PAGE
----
April 23, 2014

Eating Out

The $21.95 Gluten Free Breakfast

The $21.95 Gluten Free Breakfast

The $21.95 Gluten Free Breakfast

How does that commercial go? What money you bring to Vegas, stays in Vegas?

Whatever it is, finding a quick gluten free breakfast at the Last Vegas convention center turned out to be a bit of a challenge. Today’s option was the buffet at the Hilton Last Vegas. Filled with a variety of potentially gluten free option (meats, pork chops, fruits, cheeses, eggs, omelets, and breakfast meats) this buffet was surprisingly difficult. It was nearly impossible to get any straight answers about how individual things were prepared. See “How to interrogate your server” for details.

So I settled on what’s usually a safe bet. Scrambled eggs with cheese and bacon. Oh, and just for fun a few pieces of Buffalo Mozzarella.

The eggs were awfully fluffy though. Perhaps a little Bisquick for texture?

We’ll see soon enough.

A Celiac’s View of Gluten Free Convenience Store Food…

A Celiac's View of Gluten Free Convenience Store Food

A Celiac's View of Gluten Free Convenience Store Food

More adventures in gluten-free restaurant dining…

More adventures in gluten-free restaurant dining...

More adventures in gluten-free restaurant dining...

We just wanna make dough!

We just wanna make dough!

We just wanna make dough!

Gluten Free Breakfast at McDonald’s

Gluten Free Breakfast at McDonald's

Gluten Free Breakfast at McDonald's

Sounds a little scary doesn’t it?

As you may know from previous posts, I am an ultra-sensitive celiac and apparently have been blessed with amazing gluten detection superpowers. So when it comes to eating any kind of food in any kind of public establishment, I’m positively skeptical.

It turns out that McDonald’s Eggs and McDonald’s Breakfast Sausage are both gluten free. So are their burgers (minus buns of course) but we’ll cover that in a separate post. It goes without saying that their biscuits and english muffins are not. Neither are the hash browns.

Over the years, I have found and fine tuned easy ways to order things that I know to be gluten free without going through the whole explanation of celiac disease, gluten, food allergies, and twenty minutes worth of medical science explanation. One of the shortcuts I used to use at McDonald’s was to order a Big Breakfast meal without the biscuit. I like to order a coffee so paying the combo price while throwing away the biscuit was not that bad a deal. Also, almost always, the hash browns are served in a separate paper hash brown baggie, so there was little risk of cross contamination there. The gotcha in this plan was that far to often (for me anyway) someone in the kitchen would see “Big Breakfast” on their monitor, assemble it complete with biscuit, and then notice the “no biscuit” modifier. So my biscuit would be removed from the platter while leaving a trail of poisonous crumbs of doom for me to eat with my eggs and sausage. Bad plan. My gluten free breakfast was not so gluten free anymore.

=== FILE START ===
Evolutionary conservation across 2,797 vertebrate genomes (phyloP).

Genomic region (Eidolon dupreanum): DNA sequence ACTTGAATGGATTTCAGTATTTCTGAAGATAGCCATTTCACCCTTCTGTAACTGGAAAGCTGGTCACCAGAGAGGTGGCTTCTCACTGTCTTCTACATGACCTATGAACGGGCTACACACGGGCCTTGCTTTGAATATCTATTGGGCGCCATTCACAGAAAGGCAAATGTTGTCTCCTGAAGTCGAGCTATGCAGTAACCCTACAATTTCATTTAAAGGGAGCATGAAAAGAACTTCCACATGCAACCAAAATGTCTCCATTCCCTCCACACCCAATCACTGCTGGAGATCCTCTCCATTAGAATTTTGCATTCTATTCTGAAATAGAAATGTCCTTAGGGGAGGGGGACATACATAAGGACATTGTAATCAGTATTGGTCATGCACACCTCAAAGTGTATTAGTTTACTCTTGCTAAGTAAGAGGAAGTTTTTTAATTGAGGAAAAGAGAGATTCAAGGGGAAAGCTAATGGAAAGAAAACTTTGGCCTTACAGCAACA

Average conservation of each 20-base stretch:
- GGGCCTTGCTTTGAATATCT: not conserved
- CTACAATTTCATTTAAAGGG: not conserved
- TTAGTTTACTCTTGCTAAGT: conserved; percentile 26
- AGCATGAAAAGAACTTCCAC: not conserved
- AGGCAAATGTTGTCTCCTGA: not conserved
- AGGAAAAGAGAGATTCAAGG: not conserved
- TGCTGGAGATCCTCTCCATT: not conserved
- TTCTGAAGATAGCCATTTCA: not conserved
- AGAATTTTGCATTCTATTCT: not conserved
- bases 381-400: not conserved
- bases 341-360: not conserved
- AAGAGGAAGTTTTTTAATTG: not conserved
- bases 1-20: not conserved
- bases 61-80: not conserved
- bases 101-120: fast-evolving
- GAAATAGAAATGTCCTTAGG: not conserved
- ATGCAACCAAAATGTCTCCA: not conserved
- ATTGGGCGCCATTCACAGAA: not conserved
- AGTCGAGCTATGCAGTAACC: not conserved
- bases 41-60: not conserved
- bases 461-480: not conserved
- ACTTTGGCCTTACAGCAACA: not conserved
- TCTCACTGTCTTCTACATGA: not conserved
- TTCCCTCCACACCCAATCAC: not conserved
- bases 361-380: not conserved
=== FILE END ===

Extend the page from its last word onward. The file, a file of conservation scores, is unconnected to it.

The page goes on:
So here’s the trick. Every McDonalds that I have encountered allows you to purchase side orders of both eggs and sausage. There’s a button on the cash register for it, and so far, no one has even given me a puzzled look when I ask for it. Maybe I’m the only one that didn’t know that little secret (highly likely) but it sure does make gluten free eating at McDonald’s easier and safer.

You see, when you order eggs and/or sausage as a side item, you reduce the risk of someone just ‘removing’ a biscuit and/or hash browns from the plate. That’s where I’ve gotten into trouble in the past. In the hustle and bustle of a morning rush kitchen, things tend to get lined up and its easy to fill an order for a Big Breakfast without biscuit by simply removing the biscuit from a regular order. And these leaves crumbs and a high probability of cross contamination.

If you order the side item, yours is prepared special – just eggs and just sausage. Most of the time my eggs and sausage are delivered in separate burger boxes. Once in a while, they are put together in the same tray normally used to serve a big breakfast. I don’t really care either way, as in any case I always look for crumbs or other evidence that mine was a modified and fully biscuitted meal.

Enjoy your fast food! More or less.

Being Opportunistic – Traveling Gluten Free

Bear Grylls, Man vs. Wild, Opportunistic Guy

Bear Grylls, Opportunistic Guy (img: Discovery Channel)

Although it frequently grosses me out, I like watching Man vs. Wild on the Discovery Channel. It never ceases to amaze me how Bear Grylls is so incredibly resourceful, and more importantly, opportunistic. He’s always taking advantage of something he runs across at the moment, whether he needs it right then or not. Like water in the desert, food from just about anywhere, and shelter even in the most inconvenient of places. Bear is an opportunistic kind of guy.

I’ve learned similar skills, although mine are far less disgusting, about surviving with a strict gluten free diet while traveling. The key to survival is what I refer to as being opportunistic. When you spot food items that are known to be safe, scarf them up. It doesn’t matter if you’re hungry or not. It doesn’t matter whether the food is ‘time appropriate’ or not. If you pass a grocery store that has steamed rice in the deli, and it’s only 7am, grab it! Carpe diem and all that stuff.

Maybe if I share a typical day of being opportunistic from a recent road trip it will help illustrate my point…

  • 6:45am – There’s a soda machine 20 feet down the hall from my hotel room. I know because I’ve heard it making noise all night long. Grab a Mountain Dew for now and a Doctor Pepper for later. Stuff the Doctor in my briefcase.
  • 7:50am – Bananas on sale at the hotel coffee bar. Grab 2. Store in briefcase. They will age and rot in some sort of briefcase induced accelerated time warp. Later today, I will eat at least one of them regardless. Pick up a 4 shot Latte in case I am not able to find food for a week or so. The caffeine will keep me alive in almost any emergency scenario.
  • 7:51am – Pass hotel gift shop and grab a Hershey bar. My briefcase is full of bananas so I have to eat it now. Really, I’m only eating it now because of the banana storage issue. And I need my vitamins.